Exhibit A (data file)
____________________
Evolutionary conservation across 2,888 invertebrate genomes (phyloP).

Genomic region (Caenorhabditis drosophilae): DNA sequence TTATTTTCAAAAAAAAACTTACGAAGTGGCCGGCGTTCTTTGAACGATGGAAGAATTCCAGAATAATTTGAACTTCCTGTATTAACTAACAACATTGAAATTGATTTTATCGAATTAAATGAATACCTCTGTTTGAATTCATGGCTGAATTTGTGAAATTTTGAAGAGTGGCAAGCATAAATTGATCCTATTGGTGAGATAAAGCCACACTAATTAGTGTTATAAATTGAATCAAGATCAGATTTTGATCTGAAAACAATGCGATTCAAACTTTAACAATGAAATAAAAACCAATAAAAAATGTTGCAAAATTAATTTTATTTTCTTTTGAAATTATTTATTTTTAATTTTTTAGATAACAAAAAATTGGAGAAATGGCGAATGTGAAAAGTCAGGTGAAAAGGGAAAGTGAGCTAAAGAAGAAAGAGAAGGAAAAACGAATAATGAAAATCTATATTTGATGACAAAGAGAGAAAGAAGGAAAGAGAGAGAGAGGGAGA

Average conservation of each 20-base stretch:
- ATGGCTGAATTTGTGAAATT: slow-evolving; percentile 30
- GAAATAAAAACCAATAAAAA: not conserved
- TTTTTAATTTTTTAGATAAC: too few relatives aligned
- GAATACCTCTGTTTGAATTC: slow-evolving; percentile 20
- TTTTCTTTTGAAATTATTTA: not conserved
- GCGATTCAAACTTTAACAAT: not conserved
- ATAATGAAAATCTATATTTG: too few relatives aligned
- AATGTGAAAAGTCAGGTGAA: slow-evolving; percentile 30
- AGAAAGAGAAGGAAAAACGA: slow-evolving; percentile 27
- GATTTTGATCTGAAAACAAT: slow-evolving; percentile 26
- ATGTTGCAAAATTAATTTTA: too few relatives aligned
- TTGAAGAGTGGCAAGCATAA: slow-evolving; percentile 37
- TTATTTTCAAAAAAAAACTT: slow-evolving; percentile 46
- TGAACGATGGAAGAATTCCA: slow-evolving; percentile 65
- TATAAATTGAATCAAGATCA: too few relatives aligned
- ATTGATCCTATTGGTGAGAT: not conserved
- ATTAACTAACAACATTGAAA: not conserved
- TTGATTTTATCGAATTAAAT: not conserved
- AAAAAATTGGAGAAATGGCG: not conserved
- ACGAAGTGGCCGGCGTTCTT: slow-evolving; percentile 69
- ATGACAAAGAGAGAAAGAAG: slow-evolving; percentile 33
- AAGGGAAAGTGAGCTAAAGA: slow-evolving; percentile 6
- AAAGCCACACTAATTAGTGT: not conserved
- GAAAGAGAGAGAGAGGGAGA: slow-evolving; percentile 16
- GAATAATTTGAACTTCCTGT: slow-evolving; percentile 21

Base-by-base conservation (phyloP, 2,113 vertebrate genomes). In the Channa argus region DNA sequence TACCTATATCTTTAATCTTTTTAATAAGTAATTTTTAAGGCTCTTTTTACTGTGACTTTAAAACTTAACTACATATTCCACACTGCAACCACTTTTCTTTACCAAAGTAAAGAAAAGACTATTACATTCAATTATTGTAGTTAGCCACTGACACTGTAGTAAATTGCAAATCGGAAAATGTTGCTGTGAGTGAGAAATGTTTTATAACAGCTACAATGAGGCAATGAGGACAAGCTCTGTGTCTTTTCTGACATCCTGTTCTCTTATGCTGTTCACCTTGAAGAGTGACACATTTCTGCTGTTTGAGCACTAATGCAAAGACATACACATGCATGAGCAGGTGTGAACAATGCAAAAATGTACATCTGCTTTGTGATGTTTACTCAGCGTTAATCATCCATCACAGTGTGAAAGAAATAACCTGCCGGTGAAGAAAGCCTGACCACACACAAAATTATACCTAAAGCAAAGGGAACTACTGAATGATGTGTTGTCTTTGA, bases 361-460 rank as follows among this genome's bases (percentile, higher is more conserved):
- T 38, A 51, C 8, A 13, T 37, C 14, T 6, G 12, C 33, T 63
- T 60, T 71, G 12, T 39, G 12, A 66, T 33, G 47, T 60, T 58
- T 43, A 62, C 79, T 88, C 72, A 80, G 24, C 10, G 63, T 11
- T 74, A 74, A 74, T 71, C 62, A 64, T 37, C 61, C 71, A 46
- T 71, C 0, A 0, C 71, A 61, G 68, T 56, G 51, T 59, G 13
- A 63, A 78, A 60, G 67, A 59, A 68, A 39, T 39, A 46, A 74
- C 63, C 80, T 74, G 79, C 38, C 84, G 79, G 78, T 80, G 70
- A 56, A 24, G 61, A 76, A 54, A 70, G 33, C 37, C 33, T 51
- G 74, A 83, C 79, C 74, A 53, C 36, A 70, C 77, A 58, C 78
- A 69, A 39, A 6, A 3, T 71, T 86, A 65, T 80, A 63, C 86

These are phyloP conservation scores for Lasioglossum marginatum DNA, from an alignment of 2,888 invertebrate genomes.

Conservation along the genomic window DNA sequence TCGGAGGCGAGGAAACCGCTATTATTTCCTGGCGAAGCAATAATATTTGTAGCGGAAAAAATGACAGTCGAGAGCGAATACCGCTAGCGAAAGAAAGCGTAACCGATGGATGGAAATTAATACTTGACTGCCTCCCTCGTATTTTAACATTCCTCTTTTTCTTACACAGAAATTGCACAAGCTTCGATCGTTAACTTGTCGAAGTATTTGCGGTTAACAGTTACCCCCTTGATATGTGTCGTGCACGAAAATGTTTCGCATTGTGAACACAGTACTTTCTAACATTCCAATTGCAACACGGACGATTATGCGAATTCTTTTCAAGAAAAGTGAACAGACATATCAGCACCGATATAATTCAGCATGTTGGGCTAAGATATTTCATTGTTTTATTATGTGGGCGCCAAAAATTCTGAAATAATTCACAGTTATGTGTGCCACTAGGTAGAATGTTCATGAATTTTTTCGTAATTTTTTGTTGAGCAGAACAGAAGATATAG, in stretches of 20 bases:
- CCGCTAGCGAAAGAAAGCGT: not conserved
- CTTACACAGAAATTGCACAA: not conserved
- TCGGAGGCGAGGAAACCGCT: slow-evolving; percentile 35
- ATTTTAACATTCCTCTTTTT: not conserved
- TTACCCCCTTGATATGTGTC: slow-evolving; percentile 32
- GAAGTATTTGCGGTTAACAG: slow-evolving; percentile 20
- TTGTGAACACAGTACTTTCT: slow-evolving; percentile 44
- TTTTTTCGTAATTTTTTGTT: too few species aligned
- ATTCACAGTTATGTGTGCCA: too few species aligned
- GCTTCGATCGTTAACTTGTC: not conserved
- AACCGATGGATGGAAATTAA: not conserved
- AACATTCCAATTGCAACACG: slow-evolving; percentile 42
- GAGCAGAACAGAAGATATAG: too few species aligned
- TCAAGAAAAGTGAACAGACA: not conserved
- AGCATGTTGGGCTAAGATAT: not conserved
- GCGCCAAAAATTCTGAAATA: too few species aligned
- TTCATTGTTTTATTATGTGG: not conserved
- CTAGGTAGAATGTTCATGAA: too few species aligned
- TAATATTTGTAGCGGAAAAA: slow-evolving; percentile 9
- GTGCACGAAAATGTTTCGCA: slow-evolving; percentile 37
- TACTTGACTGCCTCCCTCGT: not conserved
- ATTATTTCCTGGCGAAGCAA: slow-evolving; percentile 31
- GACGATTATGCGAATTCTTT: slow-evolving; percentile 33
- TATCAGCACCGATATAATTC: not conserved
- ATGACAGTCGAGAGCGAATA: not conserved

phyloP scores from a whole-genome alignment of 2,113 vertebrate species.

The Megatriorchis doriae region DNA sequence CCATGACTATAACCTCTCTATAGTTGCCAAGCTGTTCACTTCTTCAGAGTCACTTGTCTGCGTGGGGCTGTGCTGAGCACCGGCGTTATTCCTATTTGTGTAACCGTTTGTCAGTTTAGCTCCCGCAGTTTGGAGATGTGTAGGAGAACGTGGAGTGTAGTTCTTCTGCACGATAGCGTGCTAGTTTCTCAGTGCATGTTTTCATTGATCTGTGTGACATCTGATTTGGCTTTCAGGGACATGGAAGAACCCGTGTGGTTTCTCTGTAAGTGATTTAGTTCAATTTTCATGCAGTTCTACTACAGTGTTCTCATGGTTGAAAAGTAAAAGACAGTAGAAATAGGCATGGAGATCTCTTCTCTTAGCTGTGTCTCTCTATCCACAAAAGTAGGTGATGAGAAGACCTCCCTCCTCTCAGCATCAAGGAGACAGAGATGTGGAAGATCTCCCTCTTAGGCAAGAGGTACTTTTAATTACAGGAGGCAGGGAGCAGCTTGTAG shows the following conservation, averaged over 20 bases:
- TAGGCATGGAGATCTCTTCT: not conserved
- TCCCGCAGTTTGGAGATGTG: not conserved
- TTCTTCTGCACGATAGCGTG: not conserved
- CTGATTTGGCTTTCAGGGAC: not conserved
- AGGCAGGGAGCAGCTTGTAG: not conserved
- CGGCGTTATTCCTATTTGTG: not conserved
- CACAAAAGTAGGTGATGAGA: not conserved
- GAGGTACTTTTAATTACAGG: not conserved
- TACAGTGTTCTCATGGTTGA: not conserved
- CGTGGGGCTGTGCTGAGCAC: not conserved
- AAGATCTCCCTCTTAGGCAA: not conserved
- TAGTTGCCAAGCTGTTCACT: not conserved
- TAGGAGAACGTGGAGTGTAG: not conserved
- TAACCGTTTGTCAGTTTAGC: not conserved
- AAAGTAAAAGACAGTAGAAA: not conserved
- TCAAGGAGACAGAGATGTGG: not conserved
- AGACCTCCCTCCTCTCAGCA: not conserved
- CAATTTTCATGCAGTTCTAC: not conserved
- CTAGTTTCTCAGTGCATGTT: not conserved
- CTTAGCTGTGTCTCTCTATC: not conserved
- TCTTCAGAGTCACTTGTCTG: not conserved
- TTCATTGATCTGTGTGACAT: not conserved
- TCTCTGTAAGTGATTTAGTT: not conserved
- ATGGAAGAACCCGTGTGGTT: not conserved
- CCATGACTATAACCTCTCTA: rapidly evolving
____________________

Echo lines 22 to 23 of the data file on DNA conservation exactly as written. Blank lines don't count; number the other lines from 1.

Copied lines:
- AAAAAATTGGAGAAATGGCG: not conserved
- ACGAAGTGGCCGGCGTTCTT: slow-evolving; percentile 69